• Maker Movement showing solid growth, via Crowd-funding and Custom Goods. I’ve watched with great interest at how the Kickstarter community was able to produce a digital watch (Touch Time and Pebble) before large consumer electronics companies could get to market. Custom products, which is also referred to as the Maker Movement, are the type of neo-sharing that interests the most prospective users. In the past 12 months, 9% of the population has shared custom products and another 9% intend to try it in the next 12. But that’s only a narrow advantage over other categories of neo-sharing. For corporations tapping co-innovation initiatives this is an excellent opportunity to partner with the crowd to co-fund, co-design, co-build, products alongside the crowd.

Peer to peer threaten traditional corporations as people share or build --rather than buy. This means that people want new business models to get goods that they seek by using an access model, rather than traditional ownership models. The logic suggests that they will tap crowd services like oDesk rather than traditional consulting firms, stay at Airbnbs as opposed to hotels, take Lyft rather than traditional taxis, and borrow and lend money in Lending Club instead of using traditional banks. It also means that people will their own Makers as they fund, build, and buy custom made goods from their fellow peers – rather than from traditional corporations.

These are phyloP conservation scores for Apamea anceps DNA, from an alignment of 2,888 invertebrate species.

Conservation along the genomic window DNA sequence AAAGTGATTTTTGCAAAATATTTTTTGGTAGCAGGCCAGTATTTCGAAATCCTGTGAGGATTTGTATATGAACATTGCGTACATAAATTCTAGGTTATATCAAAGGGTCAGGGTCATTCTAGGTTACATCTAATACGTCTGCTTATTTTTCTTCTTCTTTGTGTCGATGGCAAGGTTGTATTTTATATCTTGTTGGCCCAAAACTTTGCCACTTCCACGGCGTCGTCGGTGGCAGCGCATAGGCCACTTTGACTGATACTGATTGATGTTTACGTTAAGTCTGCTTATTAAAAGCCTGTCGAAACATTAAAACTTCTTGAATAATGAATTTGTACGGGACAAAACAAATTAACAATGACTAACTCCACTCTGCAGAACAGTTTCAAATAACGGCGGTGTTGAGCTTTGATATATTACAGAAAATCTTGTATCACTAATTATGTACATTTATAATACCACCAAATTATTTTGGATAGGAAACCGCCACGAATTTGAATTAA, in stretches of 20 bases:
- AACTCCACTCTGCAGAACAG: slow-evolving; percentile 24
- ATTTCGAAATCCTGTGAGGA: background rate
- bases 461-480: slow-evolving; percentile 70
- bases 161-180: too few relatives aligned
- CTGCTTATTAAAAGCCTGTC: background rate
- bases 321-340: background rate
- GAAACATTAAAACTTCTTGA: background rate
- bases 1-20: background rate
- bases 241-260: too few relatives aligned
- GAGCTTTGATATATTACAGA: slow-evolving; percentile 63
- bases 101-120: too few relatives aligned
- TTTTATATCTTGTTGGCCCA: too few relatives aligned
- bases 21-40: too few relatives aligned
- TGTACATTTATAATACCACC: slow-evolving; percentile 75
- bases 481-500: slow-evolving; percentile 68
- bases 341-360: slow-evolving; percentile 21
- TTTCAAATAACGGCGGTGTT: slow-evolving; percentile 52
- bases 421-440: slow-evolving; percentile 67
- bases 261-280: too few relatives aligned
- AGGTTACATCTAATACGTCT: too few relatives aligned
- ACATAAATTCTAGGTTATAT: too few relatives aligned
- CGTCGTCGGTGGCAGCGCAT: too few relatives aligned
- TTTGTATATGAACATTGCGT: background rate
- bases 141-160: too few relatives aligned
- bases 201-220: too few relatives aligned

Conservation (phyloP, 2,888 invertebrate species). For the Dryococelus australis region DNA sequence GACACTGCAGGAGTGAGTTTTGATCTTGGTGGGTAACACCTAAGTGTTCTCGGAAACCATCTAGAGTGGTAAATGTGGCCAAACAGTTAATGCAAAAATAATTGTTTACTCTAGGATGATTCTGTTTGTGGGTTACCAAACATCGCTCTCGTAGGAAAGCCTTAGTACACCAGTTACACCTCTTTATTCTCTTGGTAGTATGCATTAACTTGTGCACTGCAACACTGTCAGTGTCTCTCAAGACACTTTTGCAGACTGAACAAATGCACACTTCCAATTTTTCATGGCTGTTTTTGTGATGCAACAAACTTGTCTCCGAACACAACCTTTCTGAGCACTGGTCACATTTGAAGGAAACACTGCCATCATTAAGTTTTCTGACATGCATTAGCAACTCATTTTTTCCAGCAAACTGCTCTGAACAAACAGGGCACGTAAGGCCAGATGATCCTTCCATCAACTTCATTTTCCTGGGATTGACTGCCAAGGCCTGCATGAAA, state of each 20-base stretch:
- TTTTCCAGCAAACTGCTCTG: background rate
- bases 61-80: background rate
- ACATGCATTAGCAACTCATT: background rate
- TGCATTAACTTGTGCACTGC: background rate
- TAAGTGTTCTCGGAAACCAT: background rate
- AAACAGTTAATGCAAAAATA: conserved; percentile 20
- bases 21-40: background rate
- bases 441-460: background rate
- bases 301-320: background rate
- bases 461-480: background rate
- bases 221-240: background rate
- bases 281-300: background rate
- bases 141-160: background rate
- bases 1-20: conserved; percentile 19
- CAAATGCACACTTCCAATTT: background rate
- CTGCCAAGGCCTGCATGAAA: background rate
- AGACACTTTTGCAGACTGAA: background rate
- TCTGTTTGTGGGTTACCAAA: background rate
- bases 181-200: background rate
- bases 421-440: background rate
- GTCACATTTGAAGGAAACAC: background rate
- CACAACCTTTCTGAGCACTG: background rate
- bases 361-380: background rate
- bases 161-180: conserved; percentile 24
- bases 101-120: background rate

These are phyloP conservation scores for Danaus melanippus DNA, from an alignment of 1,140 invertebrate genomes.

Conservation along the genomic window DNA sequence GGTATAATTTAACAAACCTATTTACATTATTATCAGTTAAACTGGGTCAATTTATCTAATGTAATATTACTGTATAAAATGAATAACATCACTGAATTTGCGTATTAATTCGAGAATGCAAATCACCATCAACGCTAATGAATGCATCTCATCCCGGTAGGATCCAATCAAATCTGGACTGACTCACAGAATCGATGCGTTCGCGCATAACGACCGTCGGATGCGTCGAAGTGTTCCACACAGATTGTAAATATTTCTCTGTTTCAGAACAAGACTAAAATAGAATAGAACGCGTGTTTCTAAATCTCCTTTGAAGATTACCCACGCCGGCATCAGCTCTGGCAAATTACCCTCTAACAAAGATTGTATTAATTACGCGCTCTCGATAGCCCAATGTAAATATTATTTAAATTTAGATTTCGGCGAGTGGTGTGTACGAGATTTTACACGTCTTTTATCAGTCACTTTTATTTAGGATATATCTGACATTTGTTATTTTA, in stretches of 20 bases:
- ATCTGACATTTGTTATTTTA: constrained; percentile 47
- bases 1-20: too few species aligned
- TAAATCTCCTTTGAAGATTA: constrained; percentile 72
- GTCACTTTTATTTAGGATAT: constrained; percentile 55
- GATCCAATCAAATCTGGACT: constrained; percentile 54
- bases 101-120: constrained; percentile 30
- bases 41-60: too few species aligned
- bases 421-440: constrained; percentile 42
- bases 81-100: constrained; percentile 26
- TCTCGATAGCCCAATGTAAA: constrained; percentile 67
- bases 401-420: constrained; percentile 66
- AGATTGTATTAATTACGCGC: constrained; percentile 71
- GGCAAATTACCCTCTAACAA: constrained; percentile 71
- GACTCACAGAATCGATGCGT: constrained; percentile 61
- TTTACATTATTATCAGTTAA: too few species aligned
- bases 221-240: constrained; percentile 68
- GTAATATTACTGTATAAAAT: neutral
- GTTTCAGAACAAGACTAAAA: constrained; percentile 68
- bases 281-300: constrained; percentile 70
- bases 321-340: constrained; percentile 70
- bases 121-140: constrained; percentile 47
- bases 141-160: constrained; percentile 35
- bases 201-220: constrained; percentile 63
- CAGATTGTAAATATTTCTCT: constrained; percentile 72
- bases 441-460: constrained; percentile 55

New market opportunities for innovative companies that move now in the early phases of market. The Collaborative Economy is a generally new market where the majority of tech startups have been around less than five years. This provides unique opportunities for brands that want to leverage the movement to their benefit and that of those participating. Get ready, as the economy starts to shift to crowd-based business models. You can alter your business model to leverage this movement (see this storyboard on the business model shift required, see this timeline of brand examples, peruse the body of knowledge on this topic). 

JeremiahOwyang

Jeremiah Owyang

Founder, Crowd Companies

Jeremiah is the Chief Catalyst and Founder of Crowd Companies, which focuses on how large companies tap the collaborative economy, maker movement, and customer collaboration. Prior, he was a founding partner at Altimeter Group and an industry analyst at Forrester Research covering social computing.


He focuses on how disruptive Web technologies—such as social media, the collaborative economy, and interactive marketing—impact the relevance of corporations to customers today and in the future. He is well recognized by both the tech industry and the media for his grounded approach to deriving astute insights through rigorous research. His blog, “Web Strategy” is one of the premier blogs on how corporations connect with their customers using Web technologies. Jeremiah is frequently quoted in top-tier publications, such as The Wall Street Journal, The New York Times, and USA Today. Previously, Jeremiah was a founding partner at the Altimeter Group, worked at Forrester and at Hitachi, where he launched the company’s first social program. He was featured in the  “Who’s Who” in the Silicon Valley Business Journal, and his Twitter feed was named one of the top feeds by Time.